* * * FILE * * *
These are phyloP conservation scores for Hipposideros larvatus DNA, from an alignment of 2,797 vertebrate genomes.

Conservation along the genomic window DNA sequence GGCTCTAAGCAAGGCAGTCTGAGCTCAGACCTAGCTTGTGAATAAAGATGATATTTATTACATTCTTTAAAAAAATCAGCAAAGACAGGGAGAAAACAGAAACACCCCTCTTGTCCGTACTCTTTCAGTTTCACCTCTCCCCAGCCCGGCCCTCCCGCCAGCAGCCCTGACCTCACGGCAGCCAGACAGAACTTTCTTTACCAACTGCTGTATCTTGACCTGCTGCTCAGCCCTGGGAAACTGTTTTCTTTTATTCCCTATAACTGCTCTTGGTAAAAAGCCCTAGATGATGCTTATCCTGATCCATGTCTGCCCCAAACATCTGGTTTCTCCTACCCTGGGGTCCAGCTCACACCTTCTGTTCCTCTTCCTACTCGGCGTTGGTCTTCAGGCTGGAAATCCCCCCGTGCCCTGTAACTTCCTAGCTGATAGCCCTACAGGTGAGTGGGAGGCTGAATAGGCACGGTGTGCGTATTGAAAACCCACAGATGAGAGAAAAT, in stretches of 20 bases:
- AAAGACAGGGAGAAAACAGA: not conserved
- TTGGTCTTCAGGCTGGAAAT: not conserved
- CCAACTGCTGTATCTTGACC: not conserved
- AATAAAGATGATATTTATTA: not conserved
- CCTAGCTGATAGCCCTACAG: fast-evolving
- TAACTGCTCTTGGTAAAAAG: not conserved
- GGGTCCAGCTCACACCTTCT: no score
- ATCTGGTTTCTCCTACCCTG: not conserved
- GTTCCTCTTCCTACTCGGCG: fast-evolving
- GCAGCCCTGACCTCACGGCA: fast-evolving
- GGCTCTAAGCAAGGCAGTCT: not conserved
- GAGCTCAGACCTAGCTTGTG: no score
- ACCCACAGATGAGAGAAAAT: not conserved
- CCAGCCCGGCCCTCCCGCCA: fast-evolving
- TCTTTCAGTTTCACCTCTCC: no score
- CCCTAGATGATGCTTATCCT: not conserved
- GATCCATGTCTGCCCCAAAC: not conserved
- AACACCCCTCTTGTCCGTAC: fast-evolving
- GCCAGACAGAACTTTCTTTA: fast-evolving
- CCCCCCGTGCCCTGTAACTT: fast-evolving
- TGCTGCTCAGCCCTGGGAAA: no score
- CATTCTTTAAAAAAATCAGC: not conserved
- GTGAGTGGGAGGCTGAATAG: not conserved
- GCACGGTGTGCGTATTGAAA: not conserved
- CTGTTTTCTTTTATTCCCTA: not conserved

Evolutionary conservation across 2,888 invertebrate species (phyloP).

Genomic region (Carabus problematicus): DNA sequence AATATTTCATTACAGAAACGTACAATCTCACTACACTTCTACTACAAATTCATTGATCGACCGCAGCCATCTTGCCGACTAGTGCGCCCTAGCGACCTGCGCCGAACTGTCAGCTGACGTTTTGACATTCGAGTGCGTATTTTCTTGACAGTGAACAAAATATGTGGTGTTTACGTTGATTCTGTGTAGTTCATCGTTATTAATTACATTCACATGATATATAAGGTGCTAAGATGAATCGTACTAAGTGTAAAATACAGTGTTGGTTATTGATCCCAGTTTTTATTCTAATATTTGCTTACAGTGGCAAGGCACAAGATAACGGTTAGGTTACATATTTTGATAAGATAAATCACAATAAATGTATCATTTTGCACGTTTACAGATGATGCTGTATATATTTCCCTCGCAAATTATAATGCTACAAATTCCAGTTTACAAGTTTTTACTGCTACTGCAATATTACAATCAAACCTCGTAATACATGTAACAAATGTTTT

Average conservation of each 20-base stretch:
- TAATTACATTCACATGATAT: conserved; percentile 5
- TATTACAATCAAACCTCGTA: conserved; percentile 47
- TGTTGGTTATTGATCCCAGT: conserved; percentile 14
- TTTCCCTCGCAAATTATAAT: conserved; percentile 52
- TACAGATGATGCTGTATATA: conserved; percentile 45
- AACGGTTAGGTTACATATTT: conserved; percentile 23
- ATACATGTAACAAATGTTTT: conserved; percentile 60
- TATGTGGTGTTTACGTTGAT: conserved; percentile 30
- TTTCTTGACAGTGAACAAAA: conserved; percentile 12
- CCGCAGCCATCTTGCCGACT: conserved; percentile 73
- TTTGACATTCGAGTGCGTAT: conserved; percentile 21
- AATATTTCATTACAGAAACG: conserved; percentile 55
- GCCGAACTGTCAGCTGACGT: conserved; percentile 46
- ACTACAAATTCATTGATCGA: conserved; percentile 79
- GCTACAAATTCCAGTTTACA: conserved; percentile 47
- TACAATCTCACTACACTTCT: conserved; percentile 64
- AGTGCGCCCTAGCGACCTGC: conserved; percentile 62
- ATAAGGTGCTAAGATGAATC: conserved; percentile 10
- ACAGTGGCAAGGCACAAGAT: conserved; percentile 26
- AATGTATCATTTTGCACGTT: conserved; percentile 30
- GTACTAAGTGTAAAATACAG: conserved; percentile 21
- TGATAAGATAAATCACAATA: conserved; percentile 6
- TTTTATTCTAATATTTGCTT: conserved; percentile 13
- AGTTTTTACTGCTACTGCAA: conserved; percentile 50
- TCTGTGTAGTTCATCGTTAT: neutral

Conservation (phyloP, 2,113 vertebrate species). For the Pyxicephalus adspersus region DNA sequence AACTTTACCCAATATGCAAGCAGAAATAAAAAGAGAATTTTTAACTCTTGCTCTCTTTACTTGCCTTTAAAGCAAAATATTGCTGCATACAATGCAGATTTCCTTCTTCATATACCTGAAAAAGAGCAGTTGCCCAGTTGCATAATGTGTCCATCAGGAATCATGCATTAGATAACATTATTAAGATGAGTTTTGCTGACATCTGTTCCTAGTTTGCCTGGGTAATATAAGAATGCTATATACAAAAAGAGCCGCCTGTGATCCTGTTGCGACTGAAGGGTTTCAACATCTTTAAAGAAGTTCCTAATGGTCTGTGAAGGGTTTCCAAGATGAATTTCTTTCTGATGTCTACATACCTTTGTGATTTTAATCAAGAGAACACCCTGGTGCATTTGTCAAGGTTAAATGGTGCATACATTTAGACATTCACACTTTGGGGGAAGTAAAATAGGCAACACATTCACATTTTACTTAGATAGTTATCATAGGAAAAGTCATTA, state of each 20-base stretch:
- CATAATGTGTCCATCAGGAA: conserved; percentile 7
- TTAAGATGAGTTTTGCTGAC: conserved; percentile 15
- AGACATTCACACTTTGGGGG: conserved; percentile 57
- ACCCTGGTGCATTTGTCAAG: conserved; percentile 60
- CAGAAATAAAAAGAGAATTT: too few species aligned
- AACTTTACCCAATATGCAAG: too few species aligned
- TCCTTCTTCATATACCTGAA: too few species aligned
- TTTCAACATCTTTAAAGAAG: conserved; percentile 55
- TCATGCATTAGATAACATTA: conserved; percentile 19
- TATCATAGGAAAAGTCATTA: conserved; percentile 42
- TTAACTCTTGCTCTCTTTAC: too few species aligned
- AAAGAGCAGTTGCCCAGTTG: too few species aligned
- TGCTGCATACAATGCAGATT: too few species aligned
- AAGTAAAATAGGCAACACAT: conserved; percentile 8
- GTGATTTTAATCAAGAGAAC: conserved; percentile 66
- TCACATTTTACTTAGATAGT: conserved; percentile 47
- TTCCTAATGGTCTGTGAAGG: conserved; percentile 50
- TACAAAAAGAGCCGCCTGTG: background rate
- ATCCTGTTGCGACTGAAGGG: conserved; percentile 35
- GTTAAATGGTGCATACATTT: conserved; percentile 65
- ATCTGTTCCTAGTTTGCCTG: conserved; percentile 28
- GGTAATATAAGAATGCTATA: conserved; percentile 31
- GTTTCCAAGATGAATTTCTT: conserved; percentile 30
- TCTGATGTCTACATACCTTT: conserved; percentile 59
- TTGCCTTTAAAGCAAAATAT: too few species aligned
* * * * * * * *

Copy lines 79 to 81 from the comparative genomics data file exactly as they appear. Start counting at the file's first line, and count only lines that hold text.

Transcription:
- GTTTCCAAGATGAATTTCTT: conserved; percentile 30
- TCTGATGTCTACATACCTTT: conserved; percentile 59
- TTGCCTTTAAAGCAAAATAT: too few species aligned